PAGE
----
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Am J Trop Med Hyg. Mar 1, 2012; 86(3): 474–476.
PMCID: PMC3284365

Severe Dengue Virus Infection in Pediatric Travelers Visiting Friends and Relatives after Travel to the Caribbean

Abstract

Of eight children given a diagnosis of dengue, a complicated course developed in three (38%), including one infant with dengue shock syndrome. Children visiting friends and relatives in dengue-endemic regions are at risk for severe dengue-associated morbidity. Children of families originally from these locations may benefit from pre-travel advice and may represent candidates for a future dengue vaccine.

Dengue represents the most common global arboviral infection, and one of the most frequent causes of systemic febrile illness in travelers returning from tropical regions. 1 In local populations, severe dengue morbidity occurs predominantly in infants and children, 2 and travel-associated severe dengue infections have been hitherto mostly described in adults. 3 Increasing global migration has contributed to the growing proportion of children traveling to tropical and subtropical regions with risk of exposure to dengue virus infection. 4 This report analyzes the travel, clinical, and laboratory characteristics of eight children with dengue including, three with severe dengue infection after return from a trip to the Caribbean.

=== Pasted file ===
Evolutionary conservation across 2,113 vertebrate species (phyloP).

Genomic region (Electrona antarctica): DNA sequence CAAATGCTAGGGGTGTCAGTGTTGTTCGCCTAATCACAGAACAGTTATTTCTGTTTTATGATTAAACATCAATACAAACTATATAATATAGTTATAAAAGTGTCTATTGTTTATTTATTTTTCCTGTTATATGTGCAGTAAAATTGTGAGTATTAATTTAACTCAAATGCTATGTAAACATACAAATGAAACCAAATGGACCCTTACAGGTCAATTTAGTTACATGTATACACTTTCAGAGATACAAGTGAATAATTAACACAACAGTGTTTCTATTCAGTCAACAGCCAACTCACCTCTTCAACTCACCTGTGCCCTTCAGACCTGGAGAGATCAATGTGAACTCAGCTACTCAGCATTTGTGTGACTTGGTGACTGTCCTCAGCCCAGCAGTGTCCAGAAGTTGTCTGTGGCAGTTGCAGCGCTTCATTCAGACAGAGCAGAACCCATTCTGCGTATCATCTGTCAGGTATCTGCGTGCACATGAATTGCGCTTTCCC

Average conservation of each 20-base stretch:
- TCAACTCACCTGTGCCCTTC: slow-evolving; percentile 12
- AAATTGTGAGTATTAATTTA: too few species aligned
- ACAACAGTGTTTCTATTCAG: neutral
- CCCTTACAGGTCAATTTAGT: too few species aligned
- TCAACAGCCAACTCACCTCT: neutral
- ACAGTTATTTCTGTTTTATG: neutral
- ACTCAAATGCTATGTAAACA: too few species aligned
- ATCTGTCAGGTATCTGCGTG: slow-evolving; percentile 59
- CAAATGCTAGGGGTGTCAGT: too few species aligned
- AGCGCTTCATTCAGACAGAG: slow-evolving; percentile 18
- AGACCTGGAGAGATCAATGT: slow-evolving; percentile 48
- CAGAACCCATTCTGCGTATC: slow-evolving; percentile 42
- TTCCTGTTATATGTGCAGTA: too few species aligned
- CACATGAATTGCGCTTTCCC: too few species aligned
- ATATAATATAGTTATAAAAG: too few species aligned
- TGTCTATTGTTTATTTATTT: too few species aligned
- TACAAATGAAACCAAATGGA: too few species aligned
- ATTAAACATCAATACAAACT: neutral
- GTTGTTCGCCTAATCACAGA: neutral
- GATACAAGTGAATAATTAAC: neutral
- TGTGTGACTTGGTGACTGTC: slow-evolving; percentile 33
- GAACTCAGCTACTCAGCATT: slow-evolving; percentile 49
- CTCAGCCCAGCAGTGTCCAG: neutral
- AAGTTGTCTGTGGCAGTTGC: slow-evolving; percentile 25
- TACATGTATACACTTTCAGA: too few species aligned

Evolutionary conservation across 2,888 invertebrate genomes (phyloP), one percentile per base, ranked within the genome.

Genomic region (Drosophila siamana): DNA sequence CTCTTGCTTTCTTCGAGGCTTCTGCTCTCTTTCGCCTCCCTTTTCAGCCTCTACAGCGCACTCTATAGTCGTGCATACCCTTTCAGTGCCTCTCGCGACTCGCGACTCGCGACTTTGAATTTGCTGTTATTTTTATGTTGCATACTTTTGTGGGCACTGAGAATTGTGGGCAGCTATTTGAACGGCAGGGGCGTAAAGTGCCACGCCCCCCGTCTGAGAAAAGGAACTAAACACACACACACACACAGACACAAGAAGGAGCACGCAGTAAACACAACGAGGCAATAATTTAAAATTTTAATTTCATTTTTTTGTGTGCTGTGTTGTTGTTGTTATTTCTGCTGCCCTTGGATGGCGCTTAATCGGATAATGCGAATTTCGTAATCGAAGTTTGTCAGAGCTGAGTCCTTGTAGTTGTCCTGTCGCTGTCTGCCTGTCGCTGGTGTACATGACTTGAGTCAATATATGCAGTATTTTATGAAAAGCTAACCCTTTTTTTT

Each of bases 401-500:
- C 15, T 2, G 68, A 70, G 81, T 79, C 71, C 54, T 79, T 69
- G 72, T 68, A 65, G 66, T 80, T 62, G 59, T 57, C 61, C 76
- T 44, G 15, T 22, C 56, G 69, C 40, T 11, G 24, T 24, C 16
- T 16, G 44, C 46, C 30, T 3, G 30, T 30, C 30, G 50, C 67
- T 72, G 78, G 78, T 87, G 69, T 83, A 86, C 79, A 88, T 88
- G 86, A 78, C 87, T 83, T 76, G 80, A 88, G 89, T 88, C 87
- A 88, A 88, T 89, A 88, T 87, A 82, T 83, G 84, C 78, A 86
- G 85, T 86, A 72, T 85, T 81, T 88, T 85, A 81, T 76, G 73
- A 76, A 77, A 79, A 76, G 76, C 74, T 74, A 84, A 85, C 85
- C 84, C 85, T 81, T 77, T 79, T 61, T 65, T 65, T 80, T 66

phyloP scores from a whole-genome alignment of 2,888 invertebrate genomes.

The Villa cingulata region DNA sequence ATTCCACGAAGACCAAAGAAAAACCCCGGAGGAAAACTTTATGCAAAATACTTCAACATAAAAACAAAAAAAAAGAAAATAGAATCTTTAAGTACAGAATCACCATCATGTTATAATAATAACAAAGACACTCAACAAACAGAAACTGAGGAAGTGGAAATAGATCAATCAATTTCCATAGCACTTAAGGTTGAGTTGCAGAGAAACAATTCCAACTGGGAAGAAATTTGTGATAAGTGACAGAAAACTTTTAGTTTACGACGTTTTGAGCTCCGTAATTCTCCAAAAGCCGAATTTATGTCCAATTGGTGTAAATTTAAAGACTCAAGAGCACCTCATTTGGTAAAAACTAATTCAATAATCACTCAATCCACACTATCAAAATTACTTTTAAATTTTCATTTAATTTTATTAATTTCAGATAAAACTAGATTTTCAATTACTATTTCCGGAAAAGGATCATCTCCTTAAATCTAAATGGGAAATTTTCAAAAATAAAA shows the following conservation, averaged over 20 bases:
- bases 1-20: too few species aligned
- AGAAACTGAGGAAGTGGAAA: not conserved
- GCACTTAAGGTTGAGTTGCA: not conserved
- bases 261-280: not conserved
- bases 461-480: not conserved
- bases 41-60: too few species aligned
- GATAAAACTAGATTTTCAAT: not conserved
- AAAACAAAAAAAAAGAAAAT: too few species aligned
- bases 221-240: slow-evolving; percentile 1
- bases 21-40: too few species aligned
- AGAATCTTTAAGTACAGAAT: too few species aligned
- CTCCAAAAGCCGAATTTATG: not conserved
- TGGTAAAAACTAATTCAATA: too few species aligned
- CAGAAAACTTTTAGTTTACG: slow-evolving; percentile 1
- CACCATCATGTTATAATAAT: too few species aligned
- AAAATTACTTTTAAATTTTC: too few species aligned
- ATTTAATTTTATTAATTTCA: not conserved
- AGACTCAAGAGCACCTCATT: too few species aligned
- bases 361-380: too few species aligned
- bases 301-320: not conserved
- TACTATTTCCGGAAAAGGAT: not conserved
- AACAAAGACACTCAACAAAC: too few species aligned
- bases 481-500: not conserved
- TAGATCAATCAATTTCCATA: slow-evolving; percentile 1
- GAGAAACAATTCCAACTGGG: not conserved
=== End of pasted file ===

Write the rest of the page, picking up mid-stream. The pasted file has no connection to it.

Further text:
Bronx-Lebanon Hospital Center is among the largest primary health care providers in the Bronx. Dengue cases were identified by searching the electronic hospital chart system with dengue-specific International Classification of Diseases–9 codes for children (< 18 years of age) who were cared for at one of the institution's pediatric outpatient clinics, emergency department, or inpatient unit during May 1, 2007–December 31, 2010.

During the study period, serologic analysis was performed at Focus Diagnostics (Cypress, CA) by using a dengue virus IgM capture enzyme-linked immunosorbent assay and a dengue virus IgG indirect enzyme-linked immunosorbent assay, and results of both assays were expressed as an index value. 5 World Health Organization (WHO) criteria were used to diagnose dengue hemorrhagic fever (DHF) and dengue shock syndrome (DSS): DHF was defined as an acute febrile illness accompanied by hemorrhagic manifestations, platelet count less than 100,000/mm3, and evidence of plasma leakage; and DSS was established when the DHF criteria were fulfilled in addition to hypotension for age. 1 Charts of children with dengue virus infection diagnosed during the study period were retrospectively reviewed for data abstraction. The study was approved by the institution's institutional review board.